“I believe the court took two components and added them together,” observes Jim Alerding (Alerding Consulting LLC), who also spoke at the webinar. “One component was the plaintiff’s share of the unreported income. Since the income was unreported and apparently not modified in determining the value of the business, it needed to be added to the amount necessary to make the plaintiff whole in terms of receiving his fair value.” The case is Cortes v. 3A N. Park Ave Rest Corp., 2014 N.Y. Misc. LEXIS 4693 (Oct. 28, 2014) (Slip Op).

Case No. 2: In another case, one that involved the expropriation of a Baton Rouge, La., donut shop, the analysts essentially did a business valuation, but the calculation had a damages component, according to Golden. The company’s valuator, in particular, insisted that the owner was entitled “to the value of the owner’s pecuniary position in the business enterprise on the date of taking plus any additional compensation necessary to the full extent of his or her losses." Therefore, he added full owner compensation to the cash flow determined based on tax information.

“In this case, I believe that the valuators on both sides to some extent mixed loss of value and damages principles in arriving at their damages,” says Alerding. “Since both sides did this I believe the court did not pick up on it and allowed the mixed methodologies as a measure of damages.” The case is City of Baton Rouge v. Jay’s Donuts, Inc., 2014 La. App. Unpub. LEXIS 722 (Dec. 17, 2014).

To listen to an archived version of the webinar, BVLaw Case Update: A One Hour Briefing, click here. Also, digests and full opinions of both cases are available at BVLaw.

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Most family businesses see steady growth ahead: PwC survey

Almost three-quarters of family businesses around the world expect to see steady growth ahead, a new survey from PricewaterhouseCoopers reveals. Two-thirds (65%) of family businesses reported growth in the last 12 months, and 15% are aiming to grow aggressively over the next five years. “This year’s research tells us that the family business segment remains resilient and dynamic even though the post-recession economic environment is proving tough and there are continuing pressures in relation to skills shortages, innovation, and governance,” says PwC. The survey results come from a poll of 2,400 owners and managers in 40 different countries.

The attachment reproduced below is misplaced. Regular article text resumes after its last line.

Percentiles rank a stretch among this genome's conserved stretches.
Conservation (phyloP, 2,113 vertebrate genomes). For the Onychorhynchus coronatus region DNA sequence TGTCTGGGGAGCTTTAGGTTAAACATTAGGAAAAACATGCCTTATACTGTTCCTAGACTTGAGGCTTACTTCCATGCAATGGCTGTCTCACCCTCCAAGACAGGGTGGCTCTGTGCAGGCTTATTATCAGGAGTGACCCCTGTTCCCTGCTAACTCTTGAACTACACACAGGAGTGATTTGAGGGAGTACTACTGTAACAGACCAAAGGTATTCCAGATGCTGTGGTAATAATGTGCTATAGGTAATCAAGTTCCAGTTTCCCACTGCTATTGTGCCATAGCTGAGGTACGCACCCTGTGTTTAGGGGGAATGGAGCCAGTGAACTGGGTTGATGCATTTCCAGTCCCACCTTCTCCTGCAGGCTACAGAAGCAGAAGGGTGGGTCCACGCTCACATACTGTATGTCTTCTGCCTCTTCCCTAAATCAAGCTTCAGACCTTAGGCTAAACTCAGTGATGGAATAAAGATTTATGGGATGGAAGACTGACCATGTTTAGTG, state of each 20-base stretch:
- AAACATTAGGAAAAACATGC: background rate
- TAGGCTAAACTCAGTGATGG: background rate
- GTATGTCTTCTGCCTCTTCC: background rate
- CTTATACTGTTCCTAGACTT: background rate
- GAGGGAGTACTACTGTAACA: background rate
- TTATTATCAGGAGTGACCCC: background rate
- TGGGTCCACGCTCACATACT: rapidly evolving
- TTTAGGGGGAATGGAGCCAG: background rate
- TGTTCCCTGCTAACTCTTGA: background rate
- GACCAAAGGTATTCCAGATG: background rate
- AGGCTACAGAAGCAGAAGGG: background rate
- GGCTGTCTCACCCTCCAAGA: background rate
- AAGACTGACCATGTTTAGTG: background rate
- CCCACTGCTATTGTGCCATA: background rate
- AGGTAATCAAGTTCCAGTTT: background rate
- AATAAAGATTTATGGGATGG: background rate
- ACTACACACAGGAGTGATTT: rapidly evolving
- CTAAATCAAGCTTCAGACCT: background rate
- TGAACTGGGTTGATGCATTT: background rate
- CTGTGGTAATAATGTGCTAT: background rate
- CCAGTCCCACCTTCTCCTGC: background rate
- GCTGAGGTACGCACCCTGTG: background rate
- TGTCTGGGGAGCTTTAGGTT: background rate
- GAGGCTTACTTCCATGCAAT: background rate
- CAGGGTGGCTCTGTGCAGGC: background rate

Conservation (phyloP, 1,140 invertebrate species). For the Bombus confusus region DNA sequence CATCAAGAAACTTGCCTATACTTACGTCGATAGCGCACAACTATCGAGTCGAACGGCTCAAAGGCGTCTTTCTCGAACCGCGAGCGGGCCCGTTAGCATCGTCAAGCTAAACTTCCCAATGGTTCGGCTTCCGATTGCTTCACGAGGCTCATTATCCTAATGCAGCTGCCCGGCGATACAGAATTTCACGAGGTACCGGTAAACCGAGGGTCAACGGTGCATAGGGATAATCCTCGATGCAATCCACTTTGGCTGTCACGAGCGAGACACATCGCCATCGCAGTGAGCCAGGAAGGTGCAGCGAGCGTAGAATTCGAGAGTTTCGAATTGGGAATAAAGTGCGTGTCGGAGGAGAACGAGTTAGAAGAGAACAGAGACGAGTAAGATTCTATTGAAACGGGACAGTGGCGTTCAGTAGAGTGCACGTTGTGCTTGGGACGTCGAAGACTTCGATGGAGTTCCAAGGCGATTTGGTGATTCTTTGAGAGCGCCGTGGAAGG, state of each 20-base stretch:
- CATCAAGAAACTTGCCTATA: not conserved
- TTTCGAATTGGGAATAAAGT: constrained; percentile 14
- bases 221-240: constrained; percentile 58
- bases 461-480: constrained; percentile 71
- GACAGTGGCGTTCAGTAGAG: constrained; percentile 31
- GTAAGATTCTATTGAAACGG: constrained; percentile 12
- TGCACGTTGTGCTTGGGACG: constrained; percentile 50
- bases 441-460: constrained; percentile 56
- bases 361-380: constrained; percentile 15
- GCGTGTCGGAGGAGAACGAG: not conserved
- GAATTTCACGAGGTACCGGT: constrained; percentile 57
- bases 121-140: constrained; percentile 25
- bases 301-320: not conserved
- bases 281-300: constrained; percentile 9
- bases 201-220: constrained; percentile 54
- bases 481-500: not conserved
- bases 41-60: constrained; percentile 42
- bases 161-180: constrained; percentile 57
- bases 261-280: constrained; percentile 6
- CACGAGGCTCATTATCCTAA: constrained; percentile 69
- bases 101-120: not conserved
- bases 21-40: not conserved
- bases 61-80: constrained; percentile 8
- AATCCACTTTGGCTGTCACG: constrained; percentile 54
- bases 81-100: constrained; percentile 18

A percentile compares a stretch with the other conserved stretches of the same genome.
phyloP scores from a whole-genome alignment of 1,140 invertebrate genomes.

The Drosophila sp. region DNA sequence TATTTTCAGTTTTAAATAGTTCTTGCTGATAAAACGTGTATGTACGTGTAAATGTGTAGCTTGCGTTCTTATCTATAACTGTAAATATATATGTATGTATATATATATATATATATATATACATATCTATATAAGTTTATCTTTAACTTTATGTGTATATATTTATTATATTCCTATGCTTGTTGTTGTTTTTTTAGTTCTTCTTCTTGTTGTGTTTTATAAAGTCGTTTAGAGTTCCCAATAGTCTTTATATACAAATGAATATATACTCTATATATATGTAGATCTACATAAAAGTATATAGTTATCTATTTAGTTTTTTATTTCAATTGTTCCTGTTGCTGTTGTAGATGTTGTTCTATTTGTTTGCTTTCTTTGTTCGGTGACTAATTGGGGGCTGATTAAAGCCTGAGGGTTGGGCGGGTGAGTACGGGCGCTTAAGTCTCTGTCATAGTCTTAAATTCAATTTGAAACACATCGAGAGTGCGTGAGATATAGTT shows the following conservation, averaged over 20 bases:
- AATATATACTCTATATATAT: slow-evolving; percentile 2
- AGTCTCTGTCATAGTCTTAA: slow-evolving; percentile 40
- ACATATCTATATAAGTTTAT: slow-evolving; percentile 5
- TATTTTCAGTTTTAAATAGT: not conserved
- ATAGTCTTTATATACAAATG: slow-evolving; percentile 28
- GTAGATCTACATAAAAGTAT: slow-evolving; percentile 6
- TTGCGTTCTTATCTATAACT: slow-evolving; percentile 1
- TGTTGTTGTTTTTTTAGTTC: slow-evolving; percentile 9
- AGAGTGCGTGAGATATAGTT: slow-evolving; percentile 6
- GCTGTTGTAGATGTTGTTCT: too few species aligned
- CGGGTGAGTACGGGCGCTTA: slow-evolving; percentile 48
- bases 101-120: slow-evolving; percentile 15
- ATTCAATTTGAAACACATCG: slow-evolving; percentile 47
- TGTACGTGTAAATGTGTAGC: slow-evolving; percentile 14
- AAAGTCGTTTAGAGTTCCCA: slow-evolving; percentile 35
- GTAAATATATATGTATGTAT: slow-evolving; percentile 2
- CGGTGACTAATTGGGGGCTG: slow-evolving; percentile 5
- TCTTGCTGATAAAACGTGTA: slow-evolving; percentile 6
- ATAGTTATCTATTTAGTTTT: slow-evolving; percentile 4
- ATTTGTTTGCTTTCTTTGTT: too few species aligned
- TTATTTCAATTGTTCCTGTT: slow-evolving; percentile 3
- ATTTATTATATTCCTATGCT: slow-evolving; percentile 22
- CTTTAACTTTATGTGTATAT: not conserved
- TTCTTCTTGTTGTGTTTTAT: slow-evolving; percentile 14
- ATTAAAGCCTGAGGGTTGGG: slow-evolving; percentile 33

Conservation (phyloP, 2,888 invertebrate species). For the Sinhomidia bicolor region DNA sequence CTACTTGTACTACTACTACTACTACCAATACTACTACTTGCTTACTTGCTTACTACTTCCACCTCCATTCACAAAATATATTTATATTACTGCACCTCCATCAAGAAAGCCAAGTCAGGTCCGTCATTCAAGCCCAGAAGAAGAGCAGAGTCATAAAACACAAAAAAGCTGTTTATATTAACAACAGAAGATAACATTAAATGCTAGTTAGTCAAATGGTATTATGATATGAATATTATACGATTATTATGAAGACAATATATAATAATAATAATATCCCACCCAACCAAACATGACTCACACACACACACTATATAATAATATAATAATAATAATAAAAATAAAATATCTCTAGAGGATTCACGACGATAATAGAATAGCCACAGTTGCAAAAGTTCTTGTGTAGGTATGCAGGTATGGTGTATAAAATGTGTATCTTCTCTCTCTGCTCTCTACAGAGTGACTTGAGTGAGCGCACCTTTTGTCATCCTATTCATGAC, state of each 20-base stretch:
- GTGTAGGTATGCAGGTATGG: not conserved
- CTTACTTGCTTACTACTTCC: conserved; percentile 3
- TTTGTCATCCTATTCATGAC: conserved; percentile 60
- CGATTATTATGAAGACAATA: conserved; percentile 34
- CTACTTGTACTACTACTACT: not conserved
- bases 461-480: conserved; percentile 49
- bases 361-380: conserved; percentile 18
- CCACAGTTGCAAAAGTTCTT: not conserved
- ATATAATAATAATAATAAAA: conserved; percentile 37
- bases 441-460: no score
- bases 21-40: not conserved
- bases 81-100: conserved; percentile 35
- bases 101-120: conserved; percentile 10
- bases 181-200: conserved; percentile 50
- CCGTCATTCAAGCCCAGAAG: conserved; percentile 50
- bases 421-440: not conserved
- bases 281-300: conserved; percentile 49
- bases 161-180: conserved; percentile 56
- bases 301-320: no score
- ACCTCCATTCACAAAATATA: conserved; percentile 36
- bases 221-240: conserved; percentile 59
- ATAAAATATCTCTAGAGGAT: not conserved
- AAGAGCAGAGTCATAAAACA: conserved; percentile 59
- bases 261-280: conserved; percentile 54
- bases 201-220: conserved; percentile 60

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BV club at Texas Tech fosters next generation

One of the big concerns in the business valuation profession is future talent. Where will the next generation of qualified valuation professionals come from? One logical answer is college campuses. Of course, some campuses will have more to offer than others in terms of talent. For example, at the Rawls College of Business at Texas Tech University, fledgling valuation analysts are part of a Business Valuation Club formed in August 2014 that now has 15 members.

Serious study: “Our club objective is to prepare students for the ASA's first and possibly the second exam, the BV201 and BV202 respectively,” says Justin Myers, a student member of the club who also serves as its secretary. We have the student manuals and meet twice a week to go over the material. Last semester, we had four students take BV201 and three of them passed. This semester, we hope to have approximately 10 sit for it and possibly one for the BV202 exam.”

The student members also go off campus to see what’s going on in the field. “In February, we took eight members and our faculty advisor to a meeting of the ASA Dallas chapter,” says Myers. “We had the opportunity to speak one-on-one with some of the members. All of us came back with new information on the industry and were more fired up than ever. The professionals were extremely thrilled that young students were interested in this field. Since that meeting, we have continued networking with them and some students have garnered a site visit to a mid-market CPA firm in Dallas.”

What to do: BVWire urges valuation practices to become involved with their local colleges to help nurture student interest in business valuation. For example: sponsor a club like the one at Texas Tech, host some site visits, give some presentations to classes, or hire an intern. Also, consider sponsoring a college team to the Private Business Valuation Challenge, an annual competition between colleges from across the country.

BVWire wishes the members of the BV Club at Texas Tech the best of luck!

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The No. 1 trend affecting healthcare
sector revenue